bius (brother to iVIarcus) was flain, who had httvi
Conful himfelf three years before. From hence we
may obferve, how well the cufioms and pradice of
that Republic were calculated for the aggrandizement
of their Empire, and what an error other States are
guilty of that deviate from their example. For
though the Romans were as ambitious of glory and
command as any other people; yet they thought it
no difparagement to obey thofe whom they had com-
manded before, nor to ferve as inferior officers in an
army of which they had once been Generals. But fo
different is the cuflom and fpirit of our times, that
even at Venice, a Citizen, who has once filled a great
employment, will never afterwards accept of a lefs,
and he is thought excufable for it by the government'>
which indeed may be looked upon as honourable and


1^6 Political Discourses upon Book L

magnanimous in a private man, but is certainly of
great difadvantage to the Public •, becaufe a Govern-
ment may reafonably conceive greater hopes, and put
more confidence in one that condefcends to accept of
a lower pod after he has filled a high one, than in one
who is preferred from an inferior rank to a greater
command •, and people cannot well be fuppofcd to
rely much upon a raw young man, except he has per-
ions of fufficient wifdom and authority about him to
check his youth and corredl his inexperience. If,
therefore, the fame cuftom had prevailed at Rome as
at Venice, and in fome other Republics of thefe times,
that a perfon who had once been Conful, would ne-
ver ferve again in any inferior command, many dif-
afters would have happened which mufl: have en-
dangered its libertyt as well from the errors of new
and unexperienced Generals as from their ambition,
which they might have freely indulged, when they
had no body near them of whom they iiood in any
fort of awe, to be a check upon their condudt ; and
thus a full loofe being given to their appetites, the go-
vernment muft have fuffered no fmail injury from it.


TVhat tumults and diforders were occafioned at Rome by the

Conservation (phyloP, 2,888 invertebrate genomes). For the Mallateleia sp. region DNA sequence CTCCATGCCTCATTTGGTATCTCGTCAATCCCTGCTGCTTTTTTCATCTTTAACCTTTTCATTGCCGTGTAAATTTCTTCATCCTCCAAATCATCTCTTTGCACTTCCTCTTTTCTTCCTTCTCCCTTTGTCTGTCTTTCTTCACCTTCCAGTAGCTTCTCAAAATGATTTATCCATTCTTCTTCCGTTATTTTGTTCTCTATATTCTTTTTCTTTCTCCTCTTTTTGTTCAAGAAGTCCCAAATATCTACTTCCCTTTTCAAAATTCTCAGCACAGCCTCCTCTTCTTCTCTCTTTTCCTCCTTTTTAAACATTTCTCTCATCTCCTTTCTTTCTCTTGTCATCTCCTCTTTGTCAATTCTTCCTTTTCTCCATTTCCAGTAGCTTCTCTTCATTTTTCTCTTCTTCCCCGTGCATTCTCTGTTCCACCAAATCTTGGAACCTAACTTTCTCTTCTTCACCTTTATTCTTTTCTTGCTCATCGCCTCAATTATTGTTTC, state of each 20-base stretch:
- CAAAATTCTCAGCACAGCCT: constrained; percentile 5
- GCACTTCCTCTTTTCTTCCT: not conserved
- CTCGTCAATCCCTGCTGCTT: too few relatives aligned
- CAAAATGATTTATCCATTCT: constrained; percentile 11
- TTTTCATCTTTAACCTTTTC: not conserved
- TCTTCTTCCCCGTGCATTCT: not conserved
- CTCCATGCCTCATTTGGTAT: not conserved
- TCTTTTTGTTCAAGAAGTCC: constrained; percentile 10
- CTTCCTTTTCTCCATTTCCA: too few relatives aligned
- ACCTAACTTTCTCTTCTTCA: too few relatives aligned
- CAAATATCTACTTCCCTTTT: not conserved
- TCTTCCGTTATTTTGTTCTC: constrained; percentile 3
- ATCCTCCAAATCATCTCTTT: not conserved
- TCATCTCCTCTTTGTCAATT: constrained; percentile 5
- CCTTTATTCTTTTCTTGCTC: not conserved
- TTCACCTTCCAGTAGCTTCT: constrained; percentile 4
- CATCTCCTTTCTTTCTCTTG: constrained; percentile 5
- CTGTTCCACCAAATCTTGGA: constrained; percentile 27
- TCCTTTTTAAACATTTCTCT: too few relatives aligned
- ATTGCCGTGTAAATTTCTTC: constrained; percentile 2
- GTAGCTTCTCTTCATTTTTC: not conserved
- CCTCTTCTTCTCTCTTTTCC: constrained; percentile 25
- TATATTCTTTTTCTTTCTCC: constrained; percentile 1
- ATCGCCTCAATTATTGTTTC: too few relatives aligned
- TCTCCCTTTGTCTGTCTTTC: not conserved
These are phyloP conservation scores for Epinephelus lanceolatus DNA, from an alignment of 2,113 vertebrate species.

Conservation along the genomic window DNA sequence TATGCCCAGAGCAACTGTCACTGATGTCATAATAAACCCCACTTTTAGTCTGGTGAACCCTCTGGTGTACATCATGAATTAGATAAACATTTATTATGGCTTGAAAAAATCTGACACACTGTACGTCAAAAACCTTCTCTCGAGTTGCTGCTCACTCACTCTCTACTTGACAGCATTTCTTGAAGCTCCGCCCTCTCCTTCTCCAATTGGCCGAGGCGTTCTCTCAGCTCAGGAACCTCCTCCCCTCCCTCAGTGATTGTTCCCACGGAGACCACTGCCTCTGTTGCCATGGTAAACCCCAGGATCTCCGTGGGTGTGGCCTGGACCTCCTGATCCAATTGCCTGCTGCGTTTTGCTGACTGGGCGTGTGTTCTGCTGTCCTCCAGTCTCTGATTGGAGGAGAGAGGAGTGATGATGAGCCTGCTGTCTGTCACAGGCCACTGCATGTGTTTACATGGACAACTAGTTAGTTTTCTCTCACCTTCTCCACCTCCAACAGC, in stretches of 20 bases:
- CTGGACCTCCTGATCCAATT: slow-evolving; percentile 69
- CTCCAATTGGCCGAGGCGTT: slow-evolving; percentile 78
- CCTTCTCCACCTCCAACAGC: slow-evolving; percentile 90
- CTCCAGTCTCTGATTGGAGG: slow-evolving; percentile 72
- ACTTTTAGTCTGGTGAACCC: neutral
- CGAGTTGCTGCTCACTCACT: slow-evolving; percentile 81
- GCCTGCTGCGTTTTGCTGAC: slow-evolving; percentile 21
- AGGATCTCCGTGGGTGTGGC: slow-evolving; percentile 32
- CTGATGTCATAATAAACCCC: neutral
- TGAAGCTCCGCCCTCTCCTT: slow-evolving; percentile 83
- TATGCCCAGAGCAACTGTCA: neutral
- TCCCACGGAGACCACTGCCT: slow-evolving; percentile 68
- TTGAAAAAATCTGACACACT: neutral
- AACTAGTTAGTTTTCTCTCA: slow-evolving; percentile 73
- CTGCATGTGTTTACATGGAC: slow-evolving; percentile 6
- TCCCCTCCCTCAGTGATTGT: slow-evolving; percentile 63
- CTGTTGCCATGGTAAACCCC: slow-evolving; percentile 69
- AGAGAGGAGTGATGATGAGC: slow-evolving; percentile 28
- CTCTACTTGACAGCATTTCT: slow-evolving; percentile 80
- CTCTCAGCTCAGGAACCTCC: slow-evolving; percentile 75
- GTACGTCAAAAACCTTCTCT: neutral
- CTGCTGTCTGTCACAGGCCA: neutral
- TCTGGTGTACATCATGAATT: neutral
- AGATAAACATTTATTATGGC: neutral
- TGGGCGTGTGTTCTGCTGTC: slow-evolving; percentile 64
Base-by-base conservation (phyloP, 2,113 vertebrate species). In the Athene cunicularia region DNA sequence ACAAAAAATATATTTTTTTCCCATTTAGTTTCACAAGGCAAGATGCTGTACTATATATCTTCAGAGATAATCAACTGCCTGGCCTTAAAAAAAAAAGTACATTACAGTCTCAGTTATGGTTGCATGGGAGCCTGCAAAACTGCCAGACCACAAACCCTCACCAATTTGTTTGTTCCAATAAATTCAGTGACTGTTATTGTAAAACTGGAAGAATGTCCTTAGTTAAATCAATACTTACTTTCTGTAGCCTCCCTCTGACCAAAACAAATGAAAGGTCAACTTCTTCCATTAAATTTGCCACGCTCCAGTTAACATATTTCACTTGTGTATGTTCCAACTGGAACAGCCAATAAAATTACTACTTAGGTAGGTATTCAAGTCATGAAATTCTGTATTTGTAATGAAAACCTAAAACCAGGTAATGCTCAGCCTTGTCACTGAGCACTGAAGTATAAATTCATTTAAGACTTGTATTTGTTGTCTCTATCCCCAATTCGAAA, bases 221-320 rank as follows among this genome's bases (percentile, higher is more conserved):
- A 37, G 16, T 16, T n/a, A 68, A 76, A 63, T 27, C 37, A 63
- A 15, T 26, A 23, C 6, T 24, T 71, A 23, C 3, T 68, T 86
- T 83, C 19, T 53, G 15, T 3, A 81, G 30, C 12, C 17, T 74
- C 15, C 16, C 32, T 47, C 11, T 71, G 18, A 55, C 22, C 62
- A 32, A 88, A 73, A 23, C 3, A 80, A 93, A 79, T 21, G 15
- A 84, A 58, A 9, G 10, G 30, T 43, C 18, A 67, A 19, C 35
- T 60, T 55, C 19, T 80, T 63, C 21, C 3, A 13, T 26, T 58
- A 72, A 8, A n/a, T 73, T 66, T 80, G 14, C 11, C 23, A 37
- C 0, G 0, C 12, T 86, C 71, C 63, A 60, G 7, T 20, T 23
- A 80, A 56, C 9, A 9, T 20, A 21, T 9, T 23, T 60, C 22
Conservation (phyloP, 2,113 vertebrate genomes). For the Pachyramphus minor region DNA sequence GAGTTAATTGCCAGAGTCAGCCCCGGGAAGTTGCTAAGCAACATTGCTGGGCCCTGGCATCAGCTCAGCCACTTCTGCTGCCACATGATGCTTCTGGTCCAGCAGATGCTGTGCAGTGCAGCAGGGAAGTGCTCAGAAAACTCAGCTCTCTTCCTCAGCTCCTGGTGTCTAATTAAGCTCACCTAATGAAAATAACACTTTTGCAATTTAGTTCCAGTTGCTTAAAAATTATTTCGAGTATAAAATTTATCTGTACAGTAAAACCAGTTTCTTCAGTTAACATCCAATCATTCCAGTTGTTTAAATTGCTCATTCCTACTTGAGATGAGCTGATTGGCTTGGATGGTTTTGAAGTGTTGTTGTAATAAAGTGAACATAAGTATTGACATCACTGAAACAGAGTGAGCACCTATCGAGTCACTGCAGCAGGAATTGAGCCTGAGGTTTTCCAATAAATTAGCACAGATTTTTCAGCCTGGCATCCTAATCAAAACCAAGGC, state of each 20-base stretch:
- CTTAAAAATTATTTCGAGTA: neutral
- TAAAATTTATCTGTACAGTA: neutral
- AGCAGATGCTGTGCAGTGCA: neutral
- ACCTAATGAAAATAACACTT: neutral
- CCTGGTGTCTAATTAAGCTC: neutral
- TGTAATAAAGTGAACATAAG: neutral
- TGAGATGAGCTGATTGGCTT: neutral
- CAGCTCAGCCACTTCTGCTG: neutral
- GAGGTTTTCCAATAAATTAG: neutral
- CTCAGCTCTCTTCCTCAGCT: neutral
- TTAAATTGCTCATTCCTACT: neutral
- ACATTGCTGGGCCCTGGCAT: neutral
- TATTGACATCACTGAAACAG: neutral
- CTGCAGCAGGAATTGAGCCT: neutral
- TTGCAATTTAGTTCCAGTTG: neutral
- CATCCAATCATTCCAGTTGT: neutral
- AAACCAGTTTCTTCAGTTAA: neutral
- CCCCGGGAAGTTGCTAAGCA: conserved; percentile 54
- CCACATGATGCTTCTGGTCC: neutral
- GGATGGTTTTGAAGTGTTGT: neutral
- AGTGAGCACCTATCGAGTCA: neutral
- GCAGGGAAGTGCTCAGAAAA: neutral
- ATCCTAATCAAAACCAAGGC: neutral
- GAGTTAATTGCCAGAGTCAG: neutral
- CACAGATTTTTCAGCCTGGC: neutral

Agrarian Law \ and how difgujlful it is to make a new
Law that looks backwards too far ^ in cppofttion to old

T has been obferved by ancient writers, that diffcr-

ent caufes often produce the fame effect, and that

mankind are naturally as apt to be fatiated with prof-
perity, as impatient of adverfity ; and when they are
no longer obliged to quarrel by neceffity, they will
quarrel from motives of ambition, which is fo rivet-
ted in the human heart, that they are never contented,
even when they arrive at the higheft pitch of gran-

Chap.XXXVII. The First Decad OF LivY. 127

deur -. The reafon of this I take to be, that men are
born with fuch appetites as are never to be fully gratifi-
ed in this State: lb that their delires being greater than
the power to fulfil them, a fort of difcontenr, diflatisfac-
tion and longing for more, is incident to all ranks and
conditions. Hence arife the vicifTitudes of their for-
tune : for as they are not only afraid of lofing what
they have got, but continually grafping at more, they
fall firft into private quarrels and animofities, and
from fuch diffenfions to open wars, which commonly
end in the ruin of one State and the exaltation of an-

This I thought fit to premife, in fome meafure to ac-
count for the conduct of the Plebeians, at Rome 5
who, not being content with having fecured them-
felves againlt the infolence of the Nobility, by the cre-
ation of Tribunes, which (indeed they were compel-
led to do by abfoiutc necelTity) began to quarrel with
them afredi when they had gained this point, out of
ambitious motives, and wanted to (hare with them in
their honours and eftares alfo ; two things that are the
mod eagerly coveted by mankind. This gave birth to
all the contefts that happened about the Agrarian Law,
which at lad: proved the deflrudion of that Common-
wealth. Now fince all well governed Commonwealths
ought to take care that the Public be rich, and the ci-
tizens poor, it feems, as if that of Rome was guiky